After Covid had done its worst, only 22 Tests were played in 2020 (i.e. Tests starting in the calendar year 2020). The corresponding figures were 48 in 2018 and 40 in 2019-and the latter was a World Cup year.
A quick summary of Test results:
All 4 of India’s Tests were away (2 vs NZ and 2 vs Aus) and that meant that their results were poorer than usual. England and New Zealand are clear leaders here.
We now look at individual performances. The number of matches is not enough to make meaningful comparisons of averages, strike rates and the like.
Batting-Most runs (250 and above):
Stokes and newcomer Sibley are at the top. India does have one representative (Rahane) near the cutoff of 250 runs. Stokes and Sibley were the only ones with 2 centuries, while Pope made 5 scores above 50. 4 others made 4 scores above 50.
Highest innings scores (90 and above):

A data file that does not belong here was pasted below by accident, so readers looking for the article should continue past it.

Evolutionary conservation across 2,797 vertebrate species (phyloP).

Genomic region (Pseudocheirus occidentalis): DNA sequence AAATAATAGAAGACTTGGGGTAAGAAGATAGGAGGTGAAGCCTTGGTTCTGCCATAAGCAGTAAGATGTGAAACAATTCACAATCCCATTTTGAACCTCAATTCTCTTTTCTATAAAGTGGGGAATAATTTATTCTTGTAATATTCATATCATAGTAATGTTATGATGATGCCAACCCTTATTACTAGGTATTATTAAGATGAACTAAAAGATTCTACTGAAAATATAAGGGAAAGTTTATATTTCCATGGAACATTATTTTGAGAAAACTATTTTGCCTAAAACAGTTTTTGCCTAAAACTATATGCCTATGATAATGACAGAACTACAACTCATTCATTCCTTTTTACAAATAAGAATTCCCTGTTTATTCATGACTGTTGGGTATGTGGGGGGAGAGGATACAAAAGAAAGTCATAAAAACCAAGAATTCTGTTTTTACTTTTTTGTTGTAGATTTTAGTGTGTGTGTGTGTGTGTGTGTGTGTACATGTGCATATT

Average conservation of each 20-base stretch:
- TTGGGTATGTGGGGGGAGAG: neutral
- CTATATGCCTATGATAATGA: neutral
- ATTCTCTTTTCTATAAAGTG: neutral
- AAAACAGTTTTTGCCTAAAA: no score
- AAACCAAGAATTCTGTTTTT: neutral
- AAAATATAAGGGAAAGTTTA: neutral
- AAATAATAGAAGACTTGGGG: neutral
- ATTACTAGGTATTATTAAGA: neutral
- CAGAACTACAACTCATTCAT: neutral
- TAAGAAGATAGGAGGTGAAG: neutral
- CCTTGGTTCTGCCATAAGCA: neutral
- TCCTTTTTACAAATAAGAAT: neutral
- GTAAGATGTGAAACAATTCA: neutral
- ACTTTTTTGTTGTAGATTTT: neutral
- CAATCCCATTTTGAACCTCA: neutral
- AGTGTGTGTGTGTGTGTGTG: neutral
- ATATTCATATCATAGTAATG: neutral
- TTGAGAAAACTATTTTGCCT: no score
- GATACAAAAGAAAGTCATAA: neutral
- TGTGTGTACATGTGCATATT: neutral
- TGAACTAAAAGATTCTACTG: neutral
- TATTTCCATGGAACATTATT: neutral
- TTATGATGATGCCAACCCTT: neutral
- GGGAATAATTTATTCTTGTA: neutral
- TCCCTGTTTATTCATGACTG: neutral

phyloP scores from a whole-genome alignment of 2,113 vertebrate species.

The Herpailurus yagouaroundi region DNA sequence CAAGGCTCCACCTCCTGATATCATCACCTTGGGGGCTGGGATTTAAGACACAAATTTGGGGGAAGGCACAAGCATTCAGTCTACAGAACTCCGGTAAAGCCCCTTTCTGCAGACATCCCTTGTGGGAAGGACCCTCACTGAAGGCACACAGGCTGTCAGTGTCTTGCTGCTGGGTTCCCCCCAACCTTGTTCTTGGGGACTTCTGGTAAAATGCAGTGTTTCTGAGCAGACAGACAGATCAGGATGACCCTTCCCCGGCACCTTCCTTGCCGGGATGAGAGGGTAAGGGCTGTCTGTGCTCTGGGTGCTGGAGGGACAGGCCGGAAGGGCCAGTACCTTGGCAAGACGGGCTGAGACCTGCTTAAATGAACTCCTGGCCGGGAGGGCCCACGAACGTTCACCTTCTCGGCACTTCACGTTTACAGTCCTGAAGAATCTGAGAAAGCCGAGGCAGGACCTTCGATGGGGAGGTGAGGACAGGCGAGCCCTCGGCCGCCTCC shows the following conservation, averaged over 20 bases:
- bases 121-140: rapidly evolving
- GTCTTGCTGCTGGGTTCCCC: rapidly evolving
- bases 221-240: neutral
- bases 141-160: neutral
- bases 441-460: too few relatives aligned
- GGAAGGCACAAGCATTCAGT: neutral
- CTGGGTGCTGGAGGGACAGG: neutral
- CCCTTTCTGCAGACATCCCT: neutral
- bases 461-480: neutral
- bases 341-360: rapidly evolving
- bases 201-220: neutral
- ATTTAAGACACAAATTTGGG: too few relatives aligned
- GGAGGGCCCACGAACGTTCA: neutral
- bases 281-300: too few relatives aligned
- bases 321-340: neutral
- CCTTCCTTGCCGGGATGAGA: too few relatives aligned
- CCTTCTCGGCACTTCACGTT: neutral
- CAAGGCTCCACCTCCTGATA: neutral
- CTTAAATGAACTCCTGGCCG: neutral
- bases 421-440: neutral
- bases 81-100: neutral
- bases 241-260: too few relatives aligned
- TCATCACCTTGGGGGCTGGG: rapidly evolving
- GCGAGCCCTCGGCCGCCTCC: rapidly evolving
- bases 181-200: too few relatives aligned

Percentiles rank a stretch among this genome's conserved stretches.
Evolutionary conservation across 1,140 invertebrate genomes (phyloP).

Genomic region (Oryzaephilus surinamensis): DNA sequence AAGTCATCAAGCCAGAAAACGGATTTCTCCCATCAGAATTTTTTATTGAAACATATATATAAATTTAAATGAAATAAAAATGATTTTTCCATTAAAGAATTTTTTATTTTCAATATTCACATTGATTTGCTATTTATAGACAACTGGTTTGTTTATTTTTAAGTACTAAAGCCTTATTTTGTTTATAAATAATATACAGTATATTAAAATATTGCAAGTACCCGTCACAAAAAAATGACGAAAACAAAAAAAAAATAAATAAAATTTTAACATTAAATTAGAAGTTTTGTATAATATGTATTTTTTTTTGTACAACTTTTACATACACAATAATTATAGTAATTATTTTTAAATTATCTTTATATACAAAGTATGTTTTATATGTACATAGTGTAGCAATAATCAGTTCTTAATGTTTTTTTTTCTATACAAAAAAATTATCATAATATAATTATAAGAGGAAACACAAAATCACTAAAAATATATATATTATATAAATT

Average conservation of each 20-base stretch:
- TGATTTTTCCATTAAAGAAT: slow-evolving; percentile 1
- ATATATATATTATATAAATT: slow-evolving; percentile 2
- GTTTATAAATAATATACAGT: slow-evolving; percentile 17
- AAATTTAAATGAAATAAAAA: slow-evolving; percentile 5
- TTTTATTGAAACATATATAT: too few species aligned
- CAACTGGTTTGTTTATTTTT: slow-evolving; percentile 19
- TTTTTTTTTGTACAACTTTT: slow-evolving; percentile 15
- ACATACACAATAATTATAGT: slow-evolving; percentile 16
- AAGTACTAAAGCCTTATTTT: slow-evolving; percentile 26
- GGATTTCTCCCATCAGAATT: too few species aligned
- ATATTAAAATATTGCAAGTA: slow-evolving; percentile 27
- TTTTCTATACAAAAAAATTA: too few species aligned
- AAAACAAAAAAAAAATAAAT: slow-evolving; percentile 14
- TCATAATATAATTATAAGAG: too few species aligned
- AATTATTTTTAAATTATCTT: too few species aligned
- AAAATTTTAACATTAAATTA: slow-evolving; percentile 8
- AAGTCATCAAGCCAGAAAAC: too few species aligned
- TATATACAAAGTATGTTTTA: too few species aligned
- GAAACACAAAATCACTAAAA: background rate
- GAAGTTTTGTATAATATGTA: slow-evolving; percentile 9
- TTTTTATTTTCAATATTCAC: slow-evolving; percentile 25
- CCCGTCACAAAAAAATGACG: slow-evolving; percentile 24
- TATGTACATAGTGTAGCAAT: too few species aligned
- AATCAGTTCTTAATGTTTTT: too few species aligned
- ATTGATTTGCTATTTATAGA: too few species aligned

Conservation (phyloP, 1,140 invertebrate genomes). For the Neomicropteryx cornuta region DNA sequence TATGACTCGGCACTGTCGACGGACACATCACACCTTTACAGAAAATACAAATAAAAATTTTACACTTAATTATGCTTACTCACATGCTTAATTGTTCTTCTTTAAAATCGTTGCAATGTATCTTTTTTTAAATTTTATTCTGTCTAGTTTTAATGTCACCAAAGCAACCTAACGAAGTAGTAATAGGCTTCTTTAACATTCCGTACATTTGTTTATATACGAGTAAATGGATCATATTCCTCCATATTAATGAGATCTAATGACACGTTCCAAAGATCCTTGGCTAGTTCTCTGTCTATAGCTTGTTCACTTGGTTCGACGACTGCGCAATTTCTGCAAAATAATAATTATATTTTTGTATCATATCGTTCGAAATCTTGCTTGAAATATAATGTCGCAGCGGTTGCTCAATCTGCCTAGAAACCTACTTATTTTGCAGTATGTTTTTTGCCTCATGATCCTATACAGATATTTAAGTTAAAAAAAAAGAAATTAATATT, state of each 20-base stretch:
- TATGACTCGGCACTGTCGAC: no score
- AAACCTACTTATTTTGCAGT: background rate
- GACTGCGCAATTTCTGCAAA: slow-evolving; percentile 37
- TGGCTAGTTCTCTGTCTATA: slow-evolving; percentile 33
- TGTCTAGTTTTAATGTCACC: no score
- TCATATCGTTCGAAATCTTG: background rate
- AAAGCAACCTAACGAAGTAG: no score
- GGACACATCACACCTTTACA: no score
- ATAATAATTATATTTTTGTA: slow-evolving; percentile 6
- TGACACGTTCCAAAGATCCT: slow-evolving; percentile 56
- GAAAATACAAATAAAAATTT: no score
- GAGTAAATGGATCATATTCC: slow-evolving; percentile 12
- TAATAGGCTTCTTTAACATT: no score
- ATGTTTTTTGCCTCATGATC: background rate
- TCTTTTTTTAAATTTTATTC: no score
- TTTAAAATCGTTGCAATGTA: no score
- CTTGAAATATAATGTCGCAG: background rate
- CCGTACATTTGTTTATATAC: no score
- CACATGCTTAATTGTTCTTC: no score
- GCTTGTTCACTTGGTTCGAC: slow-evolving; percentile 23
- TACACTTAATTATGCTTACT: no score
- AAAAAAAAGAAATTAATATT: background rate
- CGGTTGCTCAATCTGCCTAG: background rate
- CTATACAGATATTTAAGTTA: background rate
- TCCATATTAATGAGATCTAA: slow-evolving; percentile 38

Here you see all the centuries made along with the near misses (a 98 and 2 95s). Newcomer Crawley and (inevitably) Williamson have the only 250+ scores.
There is only one score here from India (Rahane’s 112 at Melbourne).
Bowling- 8 or more wickets:
Broad and Southee lead at a distance. Bumrah and Ashwin lead for India.
There are two 10-fors (Broad and Lyon) and four players have taken two 5-fors (Anderson, newcomer Jamieson, Lyon and Southee).
Best innings bowling (5wi and above):
While the best innings bowling is by Sikandar Raza of Zimbabwe, Broad and Holder also have 6-wicket hauls. Ishant Sharma has the only fiver for India.
Best match bowling (8wm and above):
After Broad and Lyon, there are several with 9wm. There is no Indian bowler here.
Finally we look at all-round performances. For overall performances we have this (see the criteria):
Even by these modest standards we only get two who meet the criteria of all-rounders. Jadeja has clearly done better than Stokes, although the latter is more likely to make an impact.
Then we have
Match performances: Fifty and fiver in the same match: